First of all stocks are simply one-dimensional trading vehicles, the dimension of “price movement.” For example, one can go long a stock if he/she is forecasting a rise in the price of the underlying asset. The stock trader doesn’t need to worry about time or changes in volatility affecting the outcome of his trade. The stock trader only needs to focus on the asset’s price movements.
So those are the basics about stocks, but what about trading options? Options are like trading 3 dimensional vehicles…direction, time and volatility. Let’s look at a real-trading example to clarify the difference in the trading world:
What if Google moves up 25% in 2 years? Well, those stock owners would have just made 25% by holding on to their investment all that time. However, if an option trader held on to his Call options for 2 years, most likely there would be very little if any gain on the trade.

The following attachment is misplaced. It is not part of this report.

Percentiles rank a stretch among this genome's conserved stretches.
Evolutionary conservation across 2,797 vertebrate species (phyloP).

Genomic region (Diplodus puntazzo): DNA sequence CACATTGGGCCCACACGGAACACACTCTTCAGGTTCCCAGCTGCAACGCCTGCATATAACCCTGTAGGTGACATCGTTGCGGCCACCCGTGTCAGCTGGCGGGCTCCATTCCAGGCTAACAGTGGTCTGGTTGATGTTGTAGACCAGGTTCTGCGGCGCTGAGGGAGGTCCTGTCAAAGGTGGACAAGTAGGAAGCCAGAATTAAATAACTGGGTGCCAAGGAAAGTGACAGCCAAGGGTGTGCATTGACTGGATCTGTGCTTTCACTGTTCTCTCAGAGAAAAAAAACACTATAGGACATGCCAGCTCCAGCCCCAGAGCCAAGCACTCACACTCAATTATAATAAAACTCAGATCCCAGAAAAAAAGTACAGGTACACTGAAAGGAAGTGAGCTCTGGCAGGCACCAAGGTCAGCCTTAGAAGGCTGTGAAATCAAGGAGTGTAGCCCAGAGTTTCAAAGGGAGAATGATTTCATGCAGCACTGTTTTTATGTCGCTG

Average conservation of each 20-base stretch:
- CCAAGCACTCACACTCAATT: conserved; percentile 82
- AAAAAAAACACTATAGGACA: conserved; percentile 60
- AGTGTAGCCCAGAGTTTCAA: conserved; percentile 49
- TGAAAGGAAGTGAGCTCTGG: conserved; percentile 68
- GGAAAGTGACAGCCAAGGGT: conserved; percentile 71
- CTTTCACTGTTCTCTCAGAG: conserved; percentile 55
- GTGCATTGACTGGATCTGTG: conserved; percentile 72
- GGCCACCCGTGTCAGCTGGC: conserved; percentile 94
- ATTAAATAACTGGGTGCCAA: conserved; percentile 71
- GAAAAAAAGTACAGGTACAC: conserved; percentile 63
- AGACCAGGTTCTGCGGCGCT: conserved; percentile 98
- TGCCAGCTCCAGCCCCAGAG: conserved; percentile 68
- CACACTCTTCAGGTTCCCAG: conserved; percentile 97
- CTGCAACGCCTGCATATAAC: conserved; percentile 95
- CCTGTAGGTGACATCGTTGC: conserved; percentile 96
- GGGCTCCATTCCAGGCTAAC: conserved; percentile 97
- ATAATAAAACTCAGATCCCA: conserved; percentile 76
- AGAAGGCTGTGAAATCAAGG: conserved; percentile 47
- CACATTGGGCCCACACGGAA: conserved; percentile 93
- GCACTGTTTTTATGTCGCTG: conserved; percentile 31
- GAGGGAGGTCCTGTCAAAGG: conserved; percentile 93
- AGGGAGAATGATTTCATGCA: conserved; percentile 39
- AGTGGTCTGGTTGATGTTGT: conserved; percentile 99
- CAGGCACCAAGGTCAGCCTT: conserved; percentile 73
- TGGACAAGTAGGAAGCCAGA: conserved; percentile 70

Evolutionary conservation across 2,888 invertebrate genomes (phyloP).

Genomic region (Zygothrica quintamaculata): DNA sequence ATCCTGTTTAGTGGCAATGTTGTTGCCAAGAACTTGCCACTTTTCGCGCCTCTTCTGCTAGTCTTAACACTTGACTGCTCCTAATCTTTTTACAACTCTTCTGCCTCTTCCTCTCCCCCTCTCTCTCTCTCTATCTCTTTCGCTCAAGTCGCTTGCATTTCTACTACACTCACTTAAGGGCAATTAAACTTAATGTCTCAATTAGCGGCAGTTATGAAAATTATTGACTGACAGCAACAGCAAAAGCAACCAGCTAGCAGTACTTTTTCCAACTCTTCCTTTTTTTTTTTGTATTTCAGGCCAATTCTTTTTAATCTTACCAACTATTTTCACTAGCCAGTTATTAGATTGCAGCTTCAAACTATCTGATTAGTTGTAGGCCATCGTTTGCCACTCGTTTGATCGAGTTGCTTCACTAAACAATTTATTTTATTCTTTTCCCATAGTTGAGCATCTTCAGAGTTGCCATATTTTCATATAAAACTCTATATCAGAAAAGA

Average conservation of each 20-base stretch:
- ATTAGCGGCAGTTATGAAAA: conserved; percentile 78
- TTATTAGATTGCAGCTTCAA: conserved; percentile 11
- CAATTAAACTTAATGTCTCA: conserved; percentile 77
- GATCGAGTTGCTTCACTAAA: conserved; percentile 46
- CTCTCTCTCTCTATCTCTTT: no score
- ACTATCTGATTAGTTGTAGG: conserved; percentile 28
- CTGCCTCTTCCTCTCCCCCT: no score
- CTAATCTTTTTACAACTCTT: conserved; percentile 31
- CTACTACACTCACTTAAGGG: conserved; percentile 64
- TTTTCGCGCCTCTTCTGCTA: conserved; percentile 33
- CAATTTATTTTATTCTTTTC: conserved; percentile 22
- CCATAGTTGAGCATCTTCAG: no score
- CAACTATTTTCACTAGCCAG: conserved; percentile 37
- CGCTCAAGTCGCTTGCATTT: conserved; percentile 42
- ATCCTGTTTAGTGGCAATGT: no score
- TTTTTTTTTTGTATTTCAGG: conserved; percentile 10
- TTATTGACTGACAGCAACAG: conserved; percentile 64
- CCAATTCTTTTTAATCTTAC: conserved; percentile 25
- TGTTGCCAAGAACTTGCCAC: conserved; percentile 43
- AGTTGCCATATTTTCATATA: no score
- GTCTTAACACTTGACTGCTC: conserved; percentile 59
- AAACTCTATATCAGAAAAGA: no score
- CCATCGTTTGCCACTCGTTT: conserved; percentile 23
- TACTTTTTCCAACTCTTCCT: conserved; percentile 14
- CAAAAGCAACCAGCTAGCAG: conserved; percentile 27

We know why the stock holder made money, but why would the option buyer lose money? Everyone thinks there is leverage in options, and it’s true, but in this case, the leverage didn’t work out for 2 reasons. One, the asset took too long to move, so the option time value decayed. Secondly, the asset moved up, causing its volatility level to fall, and this also helped the option price to move down.
This is why we need to be educated in order to trade options. Simply buying Calls and Puts makes option trading very difficult because of the elements of time and volatility. Remember, options are three-dimensional vehicles, and if we don’t understand how to manage these 3 complexities, we shouldn’t trade them. After we understand options more in depth, these investment vehicles can make money in any type of market. Options are very adaptable and allow investors to be very creative once the understanding is there.